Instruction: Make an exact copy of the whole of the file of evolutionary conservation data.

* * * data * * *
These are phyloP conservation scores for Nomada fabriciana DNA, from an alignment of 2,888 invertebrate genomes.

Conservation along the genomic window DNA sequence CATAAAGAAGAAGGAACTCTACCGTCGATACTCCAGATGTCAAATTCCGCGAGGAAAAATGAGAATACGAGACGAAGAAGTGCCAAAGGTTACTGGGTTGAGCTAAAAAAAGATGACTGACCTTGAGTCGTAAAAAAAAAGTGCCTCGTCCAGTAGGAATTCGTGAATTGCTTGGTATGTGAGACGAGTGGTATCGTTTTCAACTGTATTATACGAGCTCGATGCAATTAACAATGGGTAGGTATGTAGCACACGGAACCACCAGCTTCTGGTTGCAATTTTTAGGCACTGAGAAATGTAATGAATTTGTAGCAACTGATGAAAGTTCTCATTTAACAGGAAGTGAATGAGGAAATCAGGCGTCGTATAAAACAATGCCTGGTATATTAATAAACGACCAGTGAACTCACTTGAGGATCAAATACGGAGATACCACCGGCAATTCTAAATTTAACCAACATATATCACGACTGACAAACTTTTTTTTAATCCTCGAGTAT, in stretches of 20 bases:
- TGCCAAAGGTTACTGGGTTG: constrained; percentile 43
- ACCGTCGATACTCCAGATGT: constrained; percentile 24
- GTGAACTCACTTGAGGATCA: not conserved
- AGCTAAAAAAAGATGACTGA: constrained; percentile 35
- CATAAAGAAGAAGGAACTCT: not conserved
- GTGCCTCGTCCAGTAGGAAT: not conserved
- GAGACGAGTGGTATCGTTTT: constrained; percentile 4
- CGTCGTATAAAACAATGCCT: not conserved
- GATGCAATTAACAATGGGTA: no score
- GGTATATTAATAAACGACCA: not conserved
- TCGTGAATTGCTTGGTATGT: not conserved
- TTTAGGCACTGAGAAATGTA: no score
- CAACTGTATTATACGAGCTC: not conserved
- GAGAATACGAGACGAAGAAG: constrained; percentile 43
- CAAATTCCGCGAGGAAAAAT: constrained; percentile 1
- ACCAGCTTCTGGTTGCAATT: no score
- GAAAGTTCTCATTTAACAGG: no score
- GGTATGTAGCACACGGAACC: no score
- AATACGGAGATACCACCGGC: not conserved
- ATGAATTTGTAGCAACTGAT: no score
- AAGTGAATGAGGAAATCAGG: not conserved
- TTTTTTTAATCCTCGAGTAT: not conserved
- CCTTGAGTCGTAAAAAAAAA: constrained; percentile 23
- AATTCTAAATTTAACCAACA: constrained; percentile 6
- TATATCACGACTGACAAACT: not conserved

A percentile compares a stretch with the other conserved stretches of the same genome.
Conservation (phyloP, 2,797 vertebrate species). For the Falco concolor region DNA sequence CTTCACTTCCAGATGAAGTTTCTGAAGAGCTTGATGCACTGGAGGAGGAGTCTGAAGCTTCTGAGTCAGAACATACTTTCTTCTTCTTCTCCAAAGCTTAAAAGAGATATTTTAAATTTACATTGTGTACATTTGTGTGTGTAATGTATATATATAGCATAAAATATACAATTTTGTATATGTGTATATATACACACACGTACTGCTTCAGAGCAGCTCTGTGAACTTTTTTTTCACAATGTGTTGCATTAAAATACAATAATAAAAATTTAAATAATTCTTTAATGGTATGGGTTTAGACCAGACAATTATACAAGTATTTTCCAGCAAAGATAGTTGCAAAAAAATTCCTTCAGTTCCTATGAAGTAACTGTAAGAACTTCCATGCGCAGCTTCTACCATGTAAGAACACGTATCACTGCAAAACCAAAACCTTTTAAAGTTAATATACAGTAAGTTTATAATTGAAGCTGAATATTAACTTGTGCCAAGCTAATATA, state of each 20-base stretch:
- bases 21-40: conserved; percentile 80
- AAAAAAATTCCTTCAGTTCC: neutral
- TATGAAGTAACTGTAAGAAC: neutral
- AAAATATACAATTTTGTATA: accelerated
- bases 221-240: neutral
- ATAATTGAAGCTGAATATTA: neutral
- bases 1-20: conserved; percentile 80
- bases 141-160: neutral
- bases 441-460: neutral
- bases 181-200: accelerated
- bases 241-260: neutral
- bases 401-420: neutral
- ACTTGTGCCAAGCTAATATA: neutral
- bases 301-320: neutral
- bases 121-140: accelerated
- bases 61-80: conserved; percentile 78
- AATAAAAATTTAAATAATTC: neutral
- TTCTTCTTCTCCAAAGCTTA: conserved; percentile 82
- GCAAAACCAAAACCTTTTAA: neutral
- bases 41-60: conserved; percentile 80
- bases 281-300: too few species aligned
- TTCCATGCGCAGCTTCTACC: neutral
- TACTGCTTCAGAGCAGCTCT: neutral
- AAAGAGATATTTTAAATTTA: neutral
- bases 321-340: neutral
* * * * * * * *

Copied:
These are phyloP conservation scores for Nomada fabriciana DNA, from an alignment of 2,888 invertebrate genomes.

Conservation along the genomic window DNA sequence CATAAAGAAGAAGGAACTCTACCGTCGATACTCCAGATGTCAAATTCCGCGAGGAAAAATGAGAATACGAGACGAAGAAGTGCCAAAGGTTACTGGGTTGAGCTAAAAAAAGATGACTGACCTTGAGTCGTAAAAAAAAAGTGCCTCGTCCAGTAGGAATTCGTGAATTGCTTGGTATGTGAGACGAGTGGTATCGTTTTCAACTGTATTATACGAGCTCGATGCAATTAACAATGGGTAGGTATGTAGCACACGGAACCACCAGCTTCTGGTTGCAATTTTTAGGCACTGAGAAATGTAATGAATTTGTAGCAACTGATGAAAGTTCTCATTTAACAGGAAGTGAATGAGGAAATCAGGCGTCGTATAAAACAATGCCTGGTATATTAATAAACGACCAGTGAACTCACTTGAGGATCAAATACGGAGATACCACCGGCAATTCTAAATTTAACCAACATATATCACGACTGACAAACTTTTTTTTAATCCTCGAGTAT, in stretches of 20 bases:
- TGCCAAAGGTTACTGGGTTG: constrained; percentile 43
- ACCGTCGATACTCCAGATGT: constrained; percentile 24
- GTGAACTCACTTGAGGATCA: not conserved
- AGCTAAAAAAAGATGACTGA: constrained; percentile 35
- CATAAAGAAGAAGGAACTCT: not conserved
- GTGCCTCGTCCAGTAGGAAT: not conserved
- GAGACGAGTGGTATCGTTTT: constrained; percentile 4
- CGTCGTATAAAACAATGCCT: not conserved
- GATGCAATTAACAATGGGTA: no score
- GGTATATTAATAAACGACCA: not conserved
- TCGTGAATTGCTTGGTATGT: not conserved
- TTTAGGCACTGAGAAATGTA: no score
- CAACTGTATTATACGAGCTC: not conserved
- GAGAATACGAGACGAAGAAG: constrained; percentile 43
- CAAATTCCGCGAGGAAAAAT: constrained; percentile 1
- ACCAGCTTCTGGTTGCAATT: no score
- GAAAGTTCTCATTTAACAGG: no score
- GGTATGTAGCACACGGAACC: no score
- AATACGGAGATACCACCGGC: not conserved
- ATGAATTTGTAGCAACTGAT: no score
- AAGTGAATGAGGAAATCAGG: not conserved
- TTTTTTTAATCCTCGAGTAT: not conserved
- CCTTGAGTCGTAAAAAAAAA: constrained; percentile 23
- AATTCTAAATTTAACCAACA: constrained; percentile 6
- TATATCACGACTGACAAACT: not conserved

A percentile compares a stretch with the other conserved stretches of the same genome.
Conservation (phyloP, 2,797 vertebrate species). For the Falco concolor region DNA sequence CTTCACTTCCAGATGAAGTTTCTGAAGAGCTTGATGCACTGGAGGAGGAGTCTGAAGCTTCTGAGTCAGAACATACTTTCTTCTTCTTCTCCAAAGCTTAAAAGAGATATTTTAAATTTACATTGTGTACATTTGTGTGTGTAATGTATATATATAGCATAAAATATACAATTTTGTATATGTGTATATATACACACACGTACTGCTTCAGAGCAGCTCTGTGAACTTTTTTTTCACAATGTGTTGCATTAAAATACAATAATAAAAATTTAAATAATTCTTTAATGGTATGGGTTTAGACCAGACAATTATACAAGTATTTTCCAGCAAAGATAGTTGCAAAAAAATTCCTTCAGTTCCTATGAAGTAACTGTAAGAACTTCCATGCGCAGCTTCTACCATGTAAGAACACGTATCACTGCAAAACCAAAACCTTTTAAAGTTAATATACAGTAAGTTTATAATTGAAGCTGAATATTAACTTGTGCCAAGCTAATATA, state of each 20-base stretch:
- bases 21-40: conserved; percentile 80
- AAAAAAATTCCTTCAGTTCC: neutral
- TATGAAGTAACTGTAAGAAC: neutral
- AAAATATACAATTTTGTATA: accelerated
- bases 221-240: neutral
- ATAATTGAAGCTGAATATTA: neutral
- bases 1-20: conserved; percentile 80
- bases 141-160: neutral
- bases 441-460: neutral
- bases 181-200: accelerated
- bases 241-260: neutral
- bases 401-420: neutral
- ACTTGTGCCAAGCTAATATA: neutral
- bases 301-320: neutral
- bases 121-140: accelerated
- bases 61-80: conserved; percentile 78
- AATAAAAATTTAAATAATTC: neutral
- TTCTTCTTCTCCAAAGCTTA: conserved; percentile 82
- GCAAAACCAAAACCTTTTAA: neutral
- bases 41-60: conserved; percentile 80
- bases 281-300: too few species aligned
- TTCCATGCGCAGCTTCTACC: neutral
- TACTGCTTCAGAGCAGCTCT: neutral
- AAAGAGATATTTTAAATTTA: neutral
- bases 321-340: neutral